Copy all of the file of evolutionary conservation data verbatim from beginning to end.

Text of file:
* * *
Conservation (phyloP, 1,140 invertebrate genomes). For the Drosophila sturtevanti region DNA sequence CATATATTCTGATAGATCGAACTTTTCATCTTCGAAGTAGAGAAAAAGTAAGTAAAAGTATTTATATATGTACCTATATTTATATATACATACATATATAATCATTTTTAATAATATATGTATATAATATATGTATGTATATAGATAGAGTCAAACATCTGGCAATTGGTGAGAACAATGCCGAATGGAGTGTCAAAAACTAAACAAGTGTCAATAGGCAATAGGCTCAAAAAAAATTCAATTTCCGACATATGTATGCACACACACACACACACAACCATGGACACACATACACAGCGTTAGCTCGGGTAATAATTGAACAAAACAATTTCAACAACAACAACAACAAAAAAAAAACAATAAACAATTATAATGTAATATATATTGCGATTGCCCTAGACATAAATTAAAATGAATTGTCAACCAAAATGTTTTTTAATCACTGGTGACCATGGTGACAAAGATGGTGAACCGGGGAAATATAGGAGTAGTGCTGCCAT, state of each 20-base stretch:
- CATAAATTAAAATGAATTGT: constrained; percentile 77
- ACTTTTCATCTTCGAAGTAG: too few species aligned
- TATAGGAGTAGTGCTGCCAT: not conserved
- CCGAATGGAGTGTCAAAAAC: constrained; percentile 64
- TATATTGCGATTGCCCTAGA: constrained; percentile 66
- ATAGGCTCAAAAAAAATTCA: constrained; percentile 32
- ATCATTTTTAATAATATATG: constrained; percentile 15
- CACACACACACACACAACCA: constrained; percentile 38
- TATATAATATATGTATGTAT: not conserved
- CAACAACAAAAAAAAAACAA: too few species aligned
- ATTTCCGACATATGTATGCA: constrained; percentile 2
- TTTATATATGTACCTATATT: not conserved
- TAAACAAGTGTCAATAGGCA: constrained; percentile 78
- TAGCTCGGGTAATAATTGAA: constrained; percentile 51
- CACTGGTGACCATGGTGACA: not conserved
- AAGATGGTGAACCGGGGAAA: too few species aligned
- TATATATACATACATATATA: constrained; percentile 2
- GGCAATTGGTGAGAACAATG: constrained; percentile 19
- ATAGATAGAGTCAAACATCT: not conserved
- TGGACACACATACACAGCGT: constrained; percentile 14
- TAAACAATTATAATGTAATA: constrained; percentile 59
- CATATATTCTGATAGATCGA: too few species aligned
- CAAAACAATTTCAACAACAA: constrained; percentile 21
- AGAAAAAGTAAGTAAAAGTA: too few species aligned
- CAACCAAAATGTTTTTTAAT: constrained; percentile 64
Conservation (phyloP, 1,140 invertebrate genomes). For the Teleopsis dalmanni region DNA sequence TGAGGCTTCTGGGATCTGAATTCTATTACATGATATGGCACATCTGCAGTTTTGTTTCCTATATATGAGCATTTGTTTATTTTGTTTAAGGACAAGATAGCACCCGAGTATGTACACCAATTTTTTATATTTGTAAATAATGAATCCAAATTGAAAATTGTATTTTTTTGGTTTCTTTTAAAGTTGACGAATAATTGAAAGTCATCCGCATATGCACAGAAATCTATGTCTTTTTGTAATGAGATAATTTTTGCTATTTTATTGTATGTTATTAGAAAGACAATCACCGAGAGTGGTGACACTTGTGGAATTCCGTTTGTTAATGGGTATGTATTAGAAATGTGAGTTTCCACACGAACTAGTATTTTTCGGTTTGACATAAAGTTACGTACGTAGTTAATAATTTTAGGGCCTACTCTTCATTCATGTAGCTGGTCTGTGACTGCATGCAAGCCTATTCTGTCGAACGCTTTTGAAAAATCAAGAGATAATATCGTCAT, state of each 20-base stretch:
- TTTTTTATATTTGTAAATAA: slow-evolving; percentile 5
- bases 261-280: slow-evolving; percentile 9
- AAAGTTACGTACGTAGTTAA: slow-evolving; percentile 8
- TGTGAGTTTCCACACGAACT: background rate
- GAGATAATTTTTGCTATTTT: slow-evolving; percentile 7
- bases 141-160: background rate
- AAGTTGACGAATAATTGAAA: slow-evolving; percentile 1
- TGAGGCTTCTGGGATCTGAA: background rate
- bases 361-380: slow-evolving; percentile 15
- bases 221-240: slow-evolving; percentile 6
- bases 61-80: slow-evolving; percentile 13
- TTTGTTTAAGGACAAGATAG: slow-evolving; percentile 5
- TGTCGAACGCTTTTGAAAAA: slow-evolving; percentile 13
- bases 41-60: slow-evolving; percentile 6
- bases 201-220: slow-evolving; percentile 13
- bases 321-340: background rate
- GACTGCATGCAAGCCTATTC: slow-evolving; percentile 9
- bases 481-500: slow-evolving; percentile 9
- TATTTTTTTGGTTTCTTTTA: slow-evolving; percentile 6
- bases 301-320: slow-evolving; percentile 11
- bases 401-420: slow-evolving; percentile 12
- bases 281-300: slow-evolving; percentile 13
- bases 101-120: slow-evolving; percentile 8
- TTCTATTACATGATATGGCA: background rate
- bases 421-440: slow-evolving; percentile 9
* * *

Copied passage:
Conservation (phyloP, 1,140 invertebrate genomes). For the Drosophila sturtevanti region DNA sequence CATATATTCTGATAGATCGAACTTTTCATCTTCGAAGTAGAGAAAAAGTAAGTAAAAGTATTTATATATGTACCTATATTTATATATACATACATATATAATCATTTTTAATAATATATGTATATAATATATGTATGTATATAGATAGAGTCAAACATCTGGCAATTGGTGAGAACAATGCCGAATGGAGTGTCAAAAACTAAACAAGTGTCAATAGGCAATAGGCTCAAAAAAAATTCAATTTCCGACATATGTATGCACACACACACACACACAACCATGGACACACATACACAGCGTTAGCTCGGGTAATAATTGAACAAAACAATTTCAACAACAACAACAACAAAAAAAAAACAATAAACAATTATAATGTAATATATATTGCGATTGCCCTAGACATAAATTAAAATGAATTGTCAACCAAAATGTTTTTTAATCACTGGTGACCATGGTGACAAAGATGGTGAACCGGGGAAATATAGGAGTAGTGCTGCCAT, state of each 20-base stretch:
- CATAAATTAAAATGAATTGT: constrained; percentile 77
- ACTTTTCATCTTCGAAGTAG: too few species aligned
- TATAGGAGTAGTGCTGCCAT: not conserved
- CCGAATGGAGTGTCAAAAAC: constrained; percentile 64
- TATATTGCGATTGCCCTAGA: constrained; percentile 66
- ATAGGCTCAAAAAAAATTCA: constrained; percentile 32
- ATCATTTTTAATAATATATG: constrained; percentile 15
- CACACACACACACACAACCA: constrained; percentile 38
- TATATAATATATGTATGTAT: not conserved
- CAACAACAAAAAAAAAACAA: too few species aligned
- ATTTCCGACATATGTATGCA: constrained; percentile 2
- TTTATATATGTACCTATATT: not conserved
- TAAACAAGTGTCAATAGGCA: constrained; percentile 78
- TAGCTCGGGTAATAATTGAA: constrained; percentile 51
- CACTGGTGACCATGGTGACA: not conserved
- AAGATGGTGAACCGGGGAAA: too few species aligned
- TATATATACATACATATATA: constrained; percentile 2
- GGCAATTGGTGAGAACAATG: constrained; percentile 19
- ATAGATAGAGTCAAACATCT: not conserved
- TGGACACACATACACAGCGT: constrained; percentile 14
- TAAACAATTATAATGTAATA: constrained; percentile 59
- CATATATTCTGATAGATCGA: too few species aligned
- CAAAACAATTTCAACAACAA: constrained; percentile 21
- AGAAAAAGTAAGTAAAAGTA: too few species aligned
- CAACCAAAATGTTTTTTAAT: constrained; percentile 64
Conservation (phyloP, 1,140 invertebrate genomes). For the Teleopsis dalmanni region DNA sequence TGAGGCTTCTGGGATCTGAATTCTATTACATGATATGGCACATCTGCAGTTTTGTTTCCTATATATGAGCATTTGTTTATTTTGTTTAAGGACAAGATAGCACCCGAGTATGTACACCAATTTTTTATATTTGTAAATAATGAATCCAAATTGAAAATTGTATTTTTTTGGTTTCTTTTAAAGTTGACGAATAATTGAAAGTCATCCGCATATGCACAGAAATCTATGTCTTTTTGTAATGAGATAATTTTTGCTATTTTATTGTATGTTATTAGAAAGACAATCACCGAGAGTGGTGACACTTGTGGAATTCCGTTTGTTAATGGGTATGTATTAGAAATGTGAGTTTCCACACGAACTAGTATTTTTCGGTTTGACATAAAGTTACGTACGTAGTTAATAATTTTAGGGCCTACTCTTCATTCATGTAGCTGGTCTGTGACTGCATGCAAGCCTATTCTGTCGAACGCTTTTGAAAAATCAAGAGATAATATCGTCAT, state of each 20-base stretch:
- TTTTTTATATTTGTAAATAA: slow-evolving; percentile 5
- bases 261-280: slow-evolving; percentile 9
- AAAGTTACGTACGTAGTTAA: slow-evolving; percentile 8
- TGTGAGTTTCCACACGAACT: background rate
- GAGATAATTTTTGCTATTTT: slow-evolving; percentile 7
- bases 141-160: background rate
- AAGTTGACGAATAATTGAAA: slow-evolving; percentile 1
- TGAGGCTTCTGGGATCTGAA: background rate
- bases 361-380: slow-evolving; percentile 15
- bases 221-240: slow-evolving; percentile 6
- bases 61-80: slow-evolving; percentile 13
- TTTGTTTAAGGACAAGATAG: slow-evolving; percentile 5
- TGTCGAACGCTTTTGAAAAA: slow-evolving; percentile 13
- bases 41-60: slow-evolving; percentile 6
- bases 201-220: slow-evolving; percentile 13
- bases 321-340: background rate
- GACTGCATGCAAGCCTATTC: slow-evolving; percentile 9
- bases 481-500: slow-evolving; percentile 9
- TATTTTTTTGGTTTCTTTTA: slow-evolving; percentile 6
- bases 301-320: slow-evolving; percentile 11
- bases 401-420: slow-evolving; percentile 12
- bases 281-300: slow-evolving; percentile 13
- bases 101-120: slow-evolving; percentile 8
- TTCTATTACATGATATGGCA: background rate
- bases 421-440: slow-evolving; percentile 9